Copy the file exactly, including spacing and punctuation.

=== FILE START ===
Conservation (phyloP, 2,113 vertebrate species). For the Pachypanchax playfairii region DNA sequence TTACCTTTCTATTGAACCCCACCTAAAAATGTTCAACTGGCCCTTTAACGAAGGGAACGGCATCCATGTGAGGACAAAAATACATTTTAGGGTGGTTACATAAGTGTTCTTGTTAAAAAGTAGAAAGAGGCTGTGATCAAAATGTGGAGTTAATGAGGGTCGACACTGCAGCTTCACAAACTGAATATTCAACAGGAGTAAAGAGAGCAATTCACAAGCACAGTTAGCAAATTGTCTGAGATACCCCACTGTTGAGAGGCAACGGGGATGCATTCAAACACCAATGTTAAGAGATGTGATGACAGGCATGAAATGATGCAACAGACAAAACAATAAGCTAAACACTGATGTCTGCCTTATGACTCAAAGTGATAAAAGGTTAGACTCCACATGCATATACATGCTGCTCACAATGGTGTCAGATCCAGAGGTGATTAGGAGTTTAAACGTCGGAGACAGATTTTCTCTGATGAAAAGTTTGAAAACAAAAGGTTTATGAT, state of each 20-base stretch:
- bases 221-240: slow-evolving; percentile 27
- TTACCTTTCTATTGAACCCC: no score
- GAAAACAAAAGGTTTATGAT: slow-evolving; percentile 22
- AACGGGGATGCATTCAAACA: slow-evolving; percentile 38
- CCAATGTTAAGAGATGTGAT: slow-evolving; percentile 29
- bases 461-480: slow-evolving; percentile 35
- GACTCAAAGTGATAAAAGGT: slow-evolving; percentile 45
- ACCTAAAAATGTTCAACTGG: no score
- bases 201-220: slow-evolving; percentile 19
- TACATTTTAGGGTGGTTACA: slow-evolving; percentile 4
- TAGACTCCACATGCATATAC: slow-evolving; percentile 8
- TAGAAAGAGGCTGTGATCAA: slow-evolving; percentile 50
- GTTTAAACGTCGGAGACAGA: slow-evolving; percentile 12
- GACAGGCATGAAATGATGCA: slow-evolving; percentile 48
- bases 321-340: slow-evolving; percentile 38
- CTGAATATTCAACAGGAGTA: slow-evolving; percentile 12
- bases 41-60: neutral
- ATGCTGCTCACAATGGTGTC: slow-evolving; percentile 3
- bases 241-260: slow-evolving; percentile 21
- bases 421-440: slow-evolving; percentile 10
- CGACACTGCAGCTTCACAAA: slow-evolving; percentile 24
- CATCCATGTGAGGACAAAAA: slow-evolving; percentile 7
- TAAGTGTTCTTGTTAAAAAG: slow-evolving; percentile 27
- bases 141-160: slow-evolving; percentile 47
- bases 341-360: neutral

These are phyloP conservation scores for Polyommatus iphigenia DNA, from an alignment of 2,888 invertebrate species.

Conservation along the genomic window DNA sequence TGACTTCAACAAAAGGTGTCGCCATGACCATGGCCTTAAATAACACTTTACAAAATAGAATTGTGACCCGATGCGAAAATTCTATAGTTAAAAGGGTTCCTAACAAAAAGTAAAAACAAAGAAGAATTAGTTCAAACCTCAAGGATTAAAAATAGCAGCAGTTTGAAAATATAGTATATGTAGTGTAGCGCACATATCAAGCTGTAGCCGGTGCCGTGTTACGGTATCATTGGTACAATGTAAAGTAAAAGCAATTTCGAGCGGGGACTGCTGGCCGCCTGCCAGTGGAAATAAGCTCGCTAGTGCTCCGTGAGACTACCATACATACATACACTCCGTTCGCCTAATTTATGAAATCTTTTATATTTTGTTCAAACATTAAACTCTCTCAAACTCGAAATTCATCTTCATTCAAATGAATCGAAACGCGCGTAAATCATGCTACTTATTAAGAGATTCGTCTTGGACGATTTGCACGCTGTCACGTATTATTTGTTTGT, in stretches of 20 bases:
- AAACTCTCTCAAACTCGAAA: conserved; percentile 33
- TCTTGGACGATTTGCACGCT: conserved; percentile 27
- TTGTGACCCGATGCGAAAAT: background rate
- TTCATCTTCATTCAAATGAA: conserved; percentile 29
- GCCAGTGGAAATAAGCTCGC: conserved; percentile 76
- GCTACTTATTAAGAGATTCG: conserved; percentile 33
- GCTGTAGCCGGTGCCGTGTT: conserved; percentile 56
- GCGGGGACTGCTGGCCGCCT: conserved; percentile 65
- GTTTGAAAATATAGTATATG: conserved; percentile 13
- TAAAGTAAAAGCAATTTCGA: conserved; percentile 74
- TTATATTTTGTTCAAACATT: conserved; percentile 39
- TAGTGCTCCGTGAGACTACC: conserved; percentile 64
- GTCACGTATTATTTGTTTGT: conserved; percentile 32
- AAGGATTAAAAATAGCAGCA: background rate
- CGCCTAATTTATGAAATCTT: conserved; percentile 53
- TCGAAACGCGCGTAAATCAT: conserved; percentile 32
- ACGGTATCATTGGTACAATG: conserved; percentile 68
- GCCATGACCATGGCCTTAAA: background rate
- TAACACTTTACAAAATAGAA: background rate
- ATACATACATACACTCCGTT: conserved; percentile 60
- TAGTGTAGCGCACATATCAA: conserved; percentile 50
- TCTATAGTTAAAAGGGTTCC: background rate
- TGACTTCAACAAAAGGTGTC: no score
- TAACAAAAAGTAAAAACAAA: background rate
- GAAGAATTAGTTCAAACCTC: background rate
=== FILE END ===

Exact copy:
Conservation (phyloP, 2,113 vertebrate species). For the Pachypanchax playfairii region DNA sequence TTACCTTTCTATTGAACCCCACCTAAAAATGTTCAACTGGCCCTTTAACGAAGGGAACGGCATCCATGTGAGGACAAAAATACATTTTAGGGTGGTTACATAAGTGTTCTTGTTAAAAAGTAGAAAGAGGCTGTGATCAAAATGTGGAGTTAATGAGGGTCGACACTGCAGCTTCACAAACTGAATATTCAACAGGAGTAAAGAGAGCAATTCACAAGCACAGTTAGCAAATTGTCTGAGATACCCCACTGTTGAGAGGCAACGGGGATGCATTCAAACACCAATGTTAAGAGATGTGATGACAGGCATGAAATGATGCAACAGACAAAACAATAAGCTAAACACTGATGTCTGCCTTATGACTCAAAGTGATAAAAGGTTAGACTCCACATGCATATACATGCTGCTCACAATGGTGTCAGATCCAGAGGTGATTAGGAGTTTAAACGTCGGAGACAGATTTTCTCTGATGAAAAGTTTGAAAACAAAAGGTTTATGAT, state of each 20-base stretch:
- bases 221-240: slow-evolving; percentile 27
- TTACCTTTCTATTGAACCCC: no score
- GAAAACAAAAGGTTTATGAT: slow-evolving; percentile 22
- AACGGGGATGCATTCAAACA: slow-evolving; percentile 38
- CCAATGTTAAGAGATGTGAT: slow-evolving; percentile 29
- bases 461-480: slow-evolving; percentile 35
- GACTCAAAGTGATAAAAGGT: slow-evolving; percentile 45
- ACCTAAAAATGTTCAACTGG: no score
- bases 201-220: slow-evolving; percentile 19
- TACATTTTAGGGTGGTTACA: slow-evolving; percentile 4
- TAGACTCCACATGCATATAC: slow-evolving; percentile 8
- TAGAAAGAGGCTGTGATCAA: slow-evolving; percentile 50
- GTTTAAACGTCGGAGACAGA: slow-evolving; percentile 12
- GACAGGCATGAAATGATGCA: slow-evolving; percentile 48
- bases 321-340: slow-evolving; percentile 38
- CTGAATATTCAACAGGAGTA: slow-evolving; percentile 12
- bases 41-60: neutral
- ATGCTGCTCACAATGGTGTC: slow-evolving; percentile 3
- bases 241-260: slow-evolving; percentile 21
- bases 421-440: slow-evolving; percentile 10
- CGACACTGCAGCTTCACAAA: slow-evolving; percentile 24
- CATCCATGTGAGGACAAAAA: slow-evolving; percentile 7
- TAAGTGTTCTTGTTAAAAAG: slow-evolving; percentile 27
- bases 141-160: slow-evolving; percentile 47
- bases 341-360: neutral

These are phyloP conservation scores for Polyommatus iphigenia DNA, from an alignment of 2,888 invertebrate species.

Conservation along the genomic window DNA sequence TGACTTCAACAAAAGGTGTCGCCATGACCATGGCCTTAAATAACACTTTACAAAATAGAATTGTGACCCGATGCGAAAATTCTATAGTTAAAAGGGTTCCTAACAAAAAGTAAAAACAAAGAAGAATTAGTTCAAACCTCAAGGATTAAAAATAGCAGCAGTTTGAAAATATAGTATATGTAGTGTAGCGCACATATCAAGCTGTAGCCGGTGCCGTGTTACGGTATCATTGGTACAATGTAAAGTAAAAGCAATTTCGAGCGGGGACTGCTGGCCGCCTGCCAGTGGAAATAAGCTCGCTAGTGCTCCGTGAGACTACCATACATACATACACTCCGTTCGCCTAATTTATGAAATCTTTTATATTTTGTTCAAACATTAAACTCTCTCAAACTCGAAATTCATCTTCATTCAAATGAATCGAAACGCGCGTAAATCATGCTACTTATTAAGAGATTCGTCTTGGACGATTTGCACGCTGTCACGTATTATTTGTTTGT, in stretches of 20 bases:
- AAACTCTCTCAAACTCGAAA: conserved; percentile 33
- TCTTGGACGATTTGCACGCT: conserved; percentile 27
- TTGTGACCCGATGCGAAAAT: background rate
- TTCATCTTCATTCAAATGAA: conserved; percentile 29
- GCCAGTGGAAATAAGCTCGC: conserved; percentile 76
- GCTACTTATTAAGAGATTCG: conserved; percentile 33
- GCTGTAGCCGGTGCCGTGTT: conserved; percentile 56
- GCGGGGACTGCTGGCCGCCT: conserved; percentile 65
- GTTTGAAAATATAGTATATG: conserved; percentile 13
- TAAAGTAAAAGCAATTTCGA: conserved; percentile 74
- TTATATTTTGTTCAAACATT: conserved; percentile 39
- TAGTGCTCCGTGAGACTACC: conserved; percentile 64
- GTCACGTATTATTTGTTTGT: conserved; percentile 32
- AAGGATTAAAAATAGCAGCA: background rate
- CGCCTAATTTATGAAATCTT: conserved; percentile 53
- TCGAAACGCGCGTAAATCAT: conserved; percentile 32
- ACGGTATCATTGGTACAATG: conserved; percentile 68
- GCCATGACCATGGCCTTAAA: background rate
- TAACACTTTACAAAATAGAA: background rate
- ATACATACATACACTCCGTT: conserved; percentile 60
- TAGTGTAGCGCACATATCAA: conserved; percentile 50
- TCTATAGTTAAAAGGGTTCC: background rate
- TGACTTCAACAAAAGGTGTC: no score
- TAACAAAAAGTAAAAACAAA: background rate
- GAAGAATTAGTTCAAACCTC: background rate